The Ember Render Complex List test allocates more than 300,000 external strings. An allocation log shows many sequences like this: ... http://www.w3.org/1999/xhtml INPUT ... The first one (the namespace URI) is allocated more than 150,000 times! My logging indicates this pattern (same external strings allocated repeatedly) also shows up on websites like GDocs. XPConnect has a 1-entry external string cache. I think it would be nice to move this into SpiderMonkey and experiment with different sizes for it (for instance 4-8 entries should have negligible overhead but be very effective in a lot of cases). It's also pretty common to see the same string chars but different string buffers on the Gecko side, so the current cache doesn't catch it. We should fix that too.
Created attachment 8855284 [details] [diff] [review] Patch Removes the ZoneStringCache from Gecko and adds a per-Zone external string cache to SpiderMonkey. The cache is purged on GC. The cache has 4 entries. This is enough to handle the Ember case (see comment 0, we get a 99% hit rate there). It also works well on other sites. I opened Gmail, Google Docs, Twitter, etc, and I got the following results for the cache: Total: 35120 Miss: 14985 Hits total: 20135 - position 0: 9987 - position 1: 4262 - position 2: 3117 - position 3: 2769 Note that the 3 extra entries improve the hit rate from 28.4% to 57.3%. The cache doesn't just compare the string pointers, it also compares the string chars if the length matches. This makes the cache a lot more effective: of these cache hits, 35% were based on the char comparison. The cache may add some overhead to external string allocation, but I think it should be pretty small and worth it in most cases. r? arai for the JS changes, r? bz for the rest (mostly code removal).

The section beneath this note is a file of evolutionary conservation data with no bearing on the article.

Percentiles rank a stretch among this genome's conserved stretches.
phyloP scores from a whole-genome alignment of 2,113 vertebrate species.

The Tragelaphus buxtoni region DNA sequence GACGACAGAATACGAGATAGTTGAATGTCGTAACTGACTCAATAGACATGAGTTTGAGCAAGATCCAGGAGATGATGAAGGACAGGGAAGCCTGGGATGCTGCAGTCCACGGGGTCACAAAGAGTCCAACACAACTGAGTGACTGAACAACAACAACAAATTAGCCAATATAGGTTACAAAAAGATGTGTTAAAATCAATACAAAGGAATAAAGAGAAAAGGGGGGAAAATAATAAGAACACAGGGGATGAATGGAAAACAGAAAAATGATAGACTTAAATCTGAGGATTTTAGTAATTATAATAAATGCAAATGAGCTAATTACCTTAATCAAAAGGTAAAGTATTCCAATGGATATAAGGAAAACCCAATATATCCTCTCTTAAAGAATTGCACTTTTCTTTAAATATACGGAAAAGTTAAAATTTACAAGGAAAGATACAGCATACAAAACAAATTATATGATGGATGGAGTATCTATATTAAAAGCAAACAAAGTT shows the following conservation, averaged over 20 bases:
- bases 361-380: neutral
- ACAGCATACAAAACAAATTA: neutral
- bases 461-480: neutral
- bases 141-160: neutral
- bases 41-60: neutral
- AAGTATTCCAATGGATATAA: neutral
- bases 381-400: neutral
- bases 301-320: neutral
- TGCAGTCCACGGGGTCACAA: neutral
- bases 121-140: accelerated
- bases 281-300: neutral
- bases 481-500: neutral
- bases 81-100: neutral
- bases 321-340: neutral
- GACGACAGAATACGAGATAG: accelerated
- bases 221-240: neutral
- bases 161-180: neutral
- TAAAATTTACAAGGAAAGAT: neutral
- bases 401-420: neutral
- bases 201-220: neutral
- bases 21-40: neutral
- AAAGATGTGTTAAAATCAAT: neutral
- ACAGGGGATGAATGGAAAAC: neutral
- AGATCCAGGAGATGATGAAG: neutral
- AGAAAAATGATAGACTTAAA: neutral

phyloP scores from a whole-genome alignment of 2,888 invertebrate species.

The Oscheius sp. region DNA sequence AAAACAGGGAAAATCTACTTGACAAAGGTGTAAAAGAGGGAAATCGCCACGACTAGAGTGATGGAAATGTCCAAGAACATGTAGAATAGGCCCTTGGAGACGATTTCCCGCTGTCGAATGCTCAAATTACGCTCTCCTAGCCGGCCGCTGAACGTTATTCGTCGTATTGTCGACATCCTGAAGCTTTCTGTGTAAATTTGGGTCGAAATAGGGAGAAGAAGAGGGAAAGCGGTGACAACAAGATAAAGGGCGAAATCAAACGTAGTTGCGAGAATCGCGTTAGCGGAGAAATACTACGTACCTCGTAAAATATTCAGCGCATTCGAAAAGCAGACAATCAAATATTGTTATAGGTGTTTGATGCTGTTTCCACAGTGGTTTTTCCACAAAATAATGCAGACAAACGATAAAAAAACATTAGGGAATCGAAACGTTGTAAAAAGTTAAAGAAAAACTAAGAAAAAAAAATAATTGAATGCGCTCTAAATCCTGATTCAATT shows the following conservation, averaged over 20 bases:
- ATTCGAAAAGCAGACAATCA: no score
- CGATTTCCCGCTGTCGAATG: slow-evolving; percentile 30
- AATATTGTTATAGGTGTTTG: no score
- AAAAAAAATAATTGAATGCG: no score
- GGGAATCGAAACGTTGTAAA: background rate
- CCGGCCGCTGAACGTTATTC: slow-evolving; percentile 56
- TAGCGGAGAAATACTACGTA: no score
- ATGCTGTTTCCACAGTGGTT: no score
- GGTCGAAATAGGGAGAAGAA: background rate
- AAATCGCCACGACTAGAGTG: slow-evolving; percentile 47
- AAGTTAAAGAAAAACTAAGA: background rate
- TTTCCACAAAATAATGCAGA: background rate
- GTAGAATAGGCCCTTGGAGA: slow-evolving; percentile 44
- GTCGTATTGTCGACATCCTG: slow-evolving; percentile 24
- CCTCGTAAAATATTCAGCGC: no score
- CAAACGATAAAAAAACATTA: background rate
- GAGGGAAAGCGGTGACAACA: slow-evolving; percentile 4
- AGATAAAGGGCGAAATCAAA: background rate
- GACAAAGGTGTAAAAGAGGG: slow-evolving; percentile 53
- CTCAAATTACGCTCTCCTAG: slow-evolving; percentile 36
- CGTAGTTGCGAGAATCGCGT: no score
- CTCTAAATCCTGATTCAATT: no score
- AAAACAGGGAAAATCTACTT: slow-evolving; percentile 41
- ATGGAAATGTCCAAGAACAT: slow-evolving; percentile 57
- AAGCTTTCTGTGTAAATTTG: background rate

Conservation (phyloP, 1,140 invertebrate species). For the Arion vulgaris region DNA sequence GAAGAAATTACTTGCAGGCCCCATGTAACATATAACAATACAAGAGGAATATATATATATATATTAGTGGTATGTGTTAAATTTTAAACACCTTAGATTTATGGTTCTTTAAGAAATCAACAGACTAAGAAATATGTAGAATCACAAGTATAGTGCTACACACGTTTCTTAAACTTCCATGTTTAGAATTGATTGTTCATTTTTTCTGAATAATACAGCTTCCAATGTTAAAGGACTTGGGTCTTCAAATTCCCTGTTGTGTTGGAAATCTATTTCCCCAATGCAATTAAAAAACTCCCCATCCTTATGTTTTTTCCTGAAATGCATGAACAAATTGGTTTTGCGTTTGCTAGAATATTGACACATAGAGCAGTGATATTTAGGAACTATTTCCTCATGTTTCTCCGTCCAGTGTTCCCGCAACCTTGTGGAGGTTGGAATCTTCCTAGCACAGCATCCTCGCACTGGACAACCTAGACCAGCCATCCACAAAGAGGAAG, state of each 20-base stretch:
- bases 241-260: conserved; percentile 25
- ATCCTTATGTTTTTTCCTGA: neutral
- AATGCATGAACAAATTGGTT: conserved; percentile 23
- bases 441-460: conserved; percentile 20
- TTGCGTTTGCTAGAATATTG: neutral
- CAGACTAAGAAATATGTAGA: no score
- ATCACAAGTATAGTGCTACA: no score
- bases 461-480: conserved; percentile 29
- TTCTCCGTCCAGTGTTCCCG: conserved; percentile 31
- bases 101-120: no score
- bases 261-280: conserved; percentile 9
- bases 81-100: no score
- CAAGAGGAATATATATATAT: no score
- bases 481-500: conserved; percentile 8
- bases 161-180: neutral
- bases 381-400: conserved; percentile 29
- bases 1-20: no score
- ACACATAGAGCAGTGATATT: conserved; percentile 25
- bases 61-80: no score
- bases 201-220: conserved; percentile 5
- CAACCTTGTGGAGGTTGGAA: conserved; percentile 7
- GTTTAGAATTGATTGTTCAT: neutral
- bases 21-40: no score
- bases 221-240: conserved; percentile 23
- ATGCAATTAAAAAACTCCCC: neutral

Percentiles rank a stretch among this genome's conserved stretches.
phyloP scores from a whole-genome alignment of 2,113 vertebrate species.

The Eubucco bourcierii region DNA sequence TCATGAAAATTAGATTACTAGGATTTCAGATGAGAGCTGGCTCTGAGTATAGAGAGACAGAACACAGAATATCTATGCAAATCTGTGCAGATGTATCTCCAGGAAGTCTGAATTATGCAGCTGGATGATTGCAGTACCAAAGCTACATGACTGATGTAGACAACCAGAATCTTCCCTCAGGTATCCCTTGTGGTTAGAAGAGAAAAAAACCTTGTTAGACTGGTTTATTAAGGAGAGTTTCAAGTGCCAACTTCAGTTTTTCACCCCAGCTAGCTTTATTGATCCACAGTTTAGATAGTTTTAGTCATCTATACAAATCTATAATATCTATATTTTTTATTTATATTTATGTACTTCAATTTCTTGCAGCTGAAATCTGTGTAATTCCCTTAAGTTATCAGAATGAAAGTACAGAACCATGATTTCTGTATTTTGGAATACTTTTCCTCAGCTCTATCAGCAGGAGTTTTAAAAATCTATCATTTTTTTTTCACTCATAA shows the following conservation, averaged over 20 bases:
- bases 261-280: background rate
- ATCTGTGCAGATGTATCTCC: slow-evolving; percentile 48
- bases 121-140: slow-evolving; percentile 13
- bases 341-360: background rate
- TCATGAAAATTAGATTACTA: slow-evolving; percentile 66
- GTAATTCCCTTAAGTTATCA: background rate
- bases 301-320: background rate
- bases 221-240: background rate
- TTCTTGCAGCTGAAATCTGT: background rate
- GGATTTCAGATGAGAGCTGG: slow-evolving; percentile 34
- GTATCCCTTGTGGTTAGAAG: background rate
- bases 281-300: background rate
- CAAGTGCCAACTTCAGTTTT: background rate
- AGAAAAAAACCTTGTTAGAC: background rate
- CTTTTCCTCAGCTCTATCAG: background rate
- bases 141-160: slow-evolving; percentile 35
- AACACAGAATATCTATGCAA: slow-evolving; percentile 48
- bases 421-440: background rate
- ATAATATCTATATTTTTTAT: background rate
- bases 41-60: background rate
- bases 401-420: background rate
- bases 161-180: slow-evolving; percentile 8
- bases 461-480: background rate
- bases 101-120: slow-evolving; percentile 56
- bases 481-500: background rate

Comment on attachment 8855284 [details] [diff] [review] Patch Review of attachment 8855284 [details] [diff] [review]: ----------------------------------------------------------------- happy to see the API gets improved :D
I was pretty worried about this making things slower due to an extra out of line call before we check the cache, but NonVoidStringToJsval is not inlined without these changes (at least on Mac) and is inlined with, so no change there. The changes in this bug do help a good bit in cases involving a few different values (tested by removing the [Pure] annotation from getAttribute and then running the testcase I'm about to attach), but we're still somewhat slower than Chrome and way (5-6x) slower than Safari. I seem to recall that Safari simply uses a unified string representation for WebKit and JSC.....
Comment on attachment 8855284 [details] [diff] [review] Patch I don't understand the GC interaction here. We purge the cache when marking _starts_, but what if the cache gets filled when marking is ongoing? Why did we use to need to barrier (JS::StringReadBarrier) but the new code doesn't need barriers? Might be worth at least documentation. I'm a little worried about the PodEqual bit. If the length is large enough, this could be more expensive than just allocating a new external string, right? Is it worth adding some sort of length cliff where once we're over it we stop doing the PodEqual bit? Anyway, the xpconnect bits look fine to me, but I'd like to understand the answers to the questions above.